Fishing conditions are changing rapidly in northwest Wisconsin. The recent warm up has pushed water temperatures into the 60’s in many areas with lots of new weed growth, bug hatches, and early spring spawning hatches providing plenty of eating opportunities for fish. Being flexible and responding appropriately to these changes are the key to staying on fish. Here’s what we’ve been up to over the past couple of weeks.
Lake Superior – Chequamegon Bay – St. Louis River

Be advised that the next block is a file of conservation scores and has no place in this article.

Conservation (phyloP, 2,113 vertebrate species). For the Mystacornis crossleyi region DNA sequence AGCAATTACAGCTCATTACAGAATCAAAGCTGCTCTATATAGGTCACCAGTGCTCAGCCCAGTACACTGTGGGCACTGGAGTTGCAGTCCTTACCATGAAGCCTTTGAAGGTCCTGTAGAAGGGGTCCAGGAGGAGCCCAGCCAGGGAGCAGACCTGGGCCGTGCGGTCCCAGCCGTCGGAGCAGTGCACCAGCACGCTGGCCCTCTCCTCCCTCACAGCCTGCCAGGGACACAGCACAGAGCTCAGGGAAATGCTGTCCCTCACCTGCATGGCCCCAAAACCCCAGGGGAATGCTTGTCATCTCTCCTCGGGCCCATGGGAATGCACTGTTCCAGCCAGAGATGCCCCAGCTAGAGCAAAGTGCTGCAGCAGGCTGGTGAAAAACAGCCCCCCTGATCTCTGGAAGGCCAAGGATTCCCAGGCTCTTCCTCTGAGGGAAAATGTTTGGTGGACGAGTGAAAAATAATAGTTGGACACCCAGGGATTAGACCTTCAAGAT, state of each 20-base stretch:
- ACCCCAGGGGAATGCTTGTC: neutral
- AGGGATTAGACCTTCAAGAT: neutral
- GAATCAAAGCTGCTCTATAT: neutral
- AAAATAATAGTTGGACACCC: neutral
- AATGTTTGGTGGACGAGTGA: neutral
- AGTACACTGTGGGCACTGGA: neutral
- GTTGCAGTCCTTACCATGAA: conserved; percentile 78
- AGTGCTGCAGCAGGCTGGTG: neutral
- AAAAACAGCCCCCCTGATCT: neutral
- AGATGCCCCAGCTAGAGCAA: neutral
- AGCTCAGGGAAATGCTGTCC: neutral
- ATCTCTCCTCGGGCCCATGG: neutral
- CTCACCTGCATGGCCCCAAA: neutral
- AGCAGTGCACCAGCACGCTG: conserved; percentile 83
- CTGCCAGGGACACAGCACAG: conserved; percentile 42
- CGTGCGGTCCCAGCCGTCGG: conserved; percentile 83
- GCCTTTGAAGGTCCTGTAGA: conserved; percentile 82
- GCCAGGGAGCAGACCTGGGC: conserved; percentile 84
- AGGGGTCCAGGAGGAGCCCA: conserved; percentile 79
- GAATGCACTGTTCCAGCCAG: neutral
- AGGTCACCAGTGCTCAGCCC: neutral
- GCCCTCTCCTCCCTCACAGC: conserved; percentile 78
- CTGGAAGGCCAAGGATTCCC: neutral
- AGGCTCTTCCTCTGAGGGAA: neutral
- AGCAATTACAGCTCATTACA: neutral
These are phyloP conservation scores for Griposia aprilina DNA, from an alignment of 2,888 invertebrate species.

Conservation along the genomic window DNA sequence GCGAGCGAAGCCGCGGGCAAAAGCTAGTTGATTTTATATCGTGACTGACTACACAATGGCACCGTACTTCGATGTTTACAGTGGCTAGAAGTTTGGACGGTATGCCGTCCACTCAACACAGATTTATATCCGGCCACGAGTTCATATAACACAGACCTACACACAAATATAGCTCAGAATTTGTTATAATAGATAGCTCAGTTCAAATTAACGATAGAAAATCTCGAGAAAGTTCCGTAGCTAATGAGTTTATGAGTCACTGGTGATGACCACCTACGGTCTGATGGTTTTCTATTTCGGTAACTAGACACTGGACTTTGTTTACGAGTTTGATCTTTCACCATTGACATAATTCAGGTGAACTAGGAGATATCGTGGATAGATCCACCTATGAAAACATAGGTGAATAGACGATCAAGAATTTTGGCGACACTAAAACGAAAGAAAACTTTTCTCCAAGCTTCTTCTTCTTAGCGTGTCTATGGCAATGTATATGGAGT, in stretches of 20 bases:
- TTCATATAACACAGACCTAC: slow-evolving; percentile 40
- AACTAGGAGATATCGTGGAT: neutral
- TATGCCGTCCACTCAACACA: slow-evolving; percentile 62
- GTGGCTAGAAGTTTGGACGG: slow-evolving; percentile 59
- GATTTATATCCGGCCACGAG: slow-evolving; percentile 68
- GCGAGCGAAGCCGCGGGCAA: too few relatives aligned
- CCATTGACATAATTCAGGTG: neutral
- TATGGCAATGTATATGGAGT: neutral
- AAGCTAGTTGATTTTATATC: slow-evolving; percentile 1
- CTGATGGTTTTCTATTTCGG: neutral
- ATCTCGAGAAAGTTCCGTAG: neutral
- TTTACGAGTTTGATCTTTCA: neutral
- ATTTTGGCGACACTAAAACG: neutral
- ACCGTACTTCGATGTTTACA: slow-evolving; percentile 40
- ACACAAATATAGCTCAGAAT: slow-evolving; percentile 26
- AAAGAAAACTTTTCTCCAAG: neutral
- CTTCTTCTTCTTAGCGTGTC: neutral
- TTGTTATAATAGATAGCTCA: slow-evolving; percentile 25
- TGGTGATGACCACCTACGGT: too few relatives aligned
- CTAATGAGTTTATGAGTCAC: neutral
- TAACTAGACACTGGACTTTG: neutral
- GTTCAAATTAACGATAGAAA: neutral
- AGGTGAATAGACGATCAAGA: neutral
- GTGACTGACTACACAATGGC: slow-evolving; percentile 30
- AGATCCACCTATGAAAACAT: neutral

As water temperatures warmed quickly into the 60’s it didn’t take too long before fish were nesting and on beds. It doesn’t happen all at once on Chequamegon Bay however and you can always find fish in all spawning phases at this time of year. Pre spawn, spawn, and post spawn tactics all work in 4′ – 7′ of water. Searching for hungry pods of fish is the approach we usually take, and it’s all about covering as much water as possible until you pin them down. You’ll have to experiment each time out with a variety of presentations until you figure out the flavor of the day. Jerk baits, hair jigs, slow sinking plastics, neko rigs, and swim baits are all possibilities, and I usually have everyone throwing something different until the fish tell us what they want. Neko rigged stick worms and Bait Rigs Grubmasters have been reliable producers lately. Big numbers and big fish can be expected on the right day, and we experienced that with Chuck Reynolds from Seaguar along with Chip Stringer and John Richter. We found a mud to sand transition with a hungry school of fish right before a front coming in. Talk about the perfect storm. Every cast produced a strike or a fish in the net during one of those feeding windows you always hope for. The bite definitely slowed after the front came through, but only after we had caught a pile of them with several over 20″. Great guys and a great time.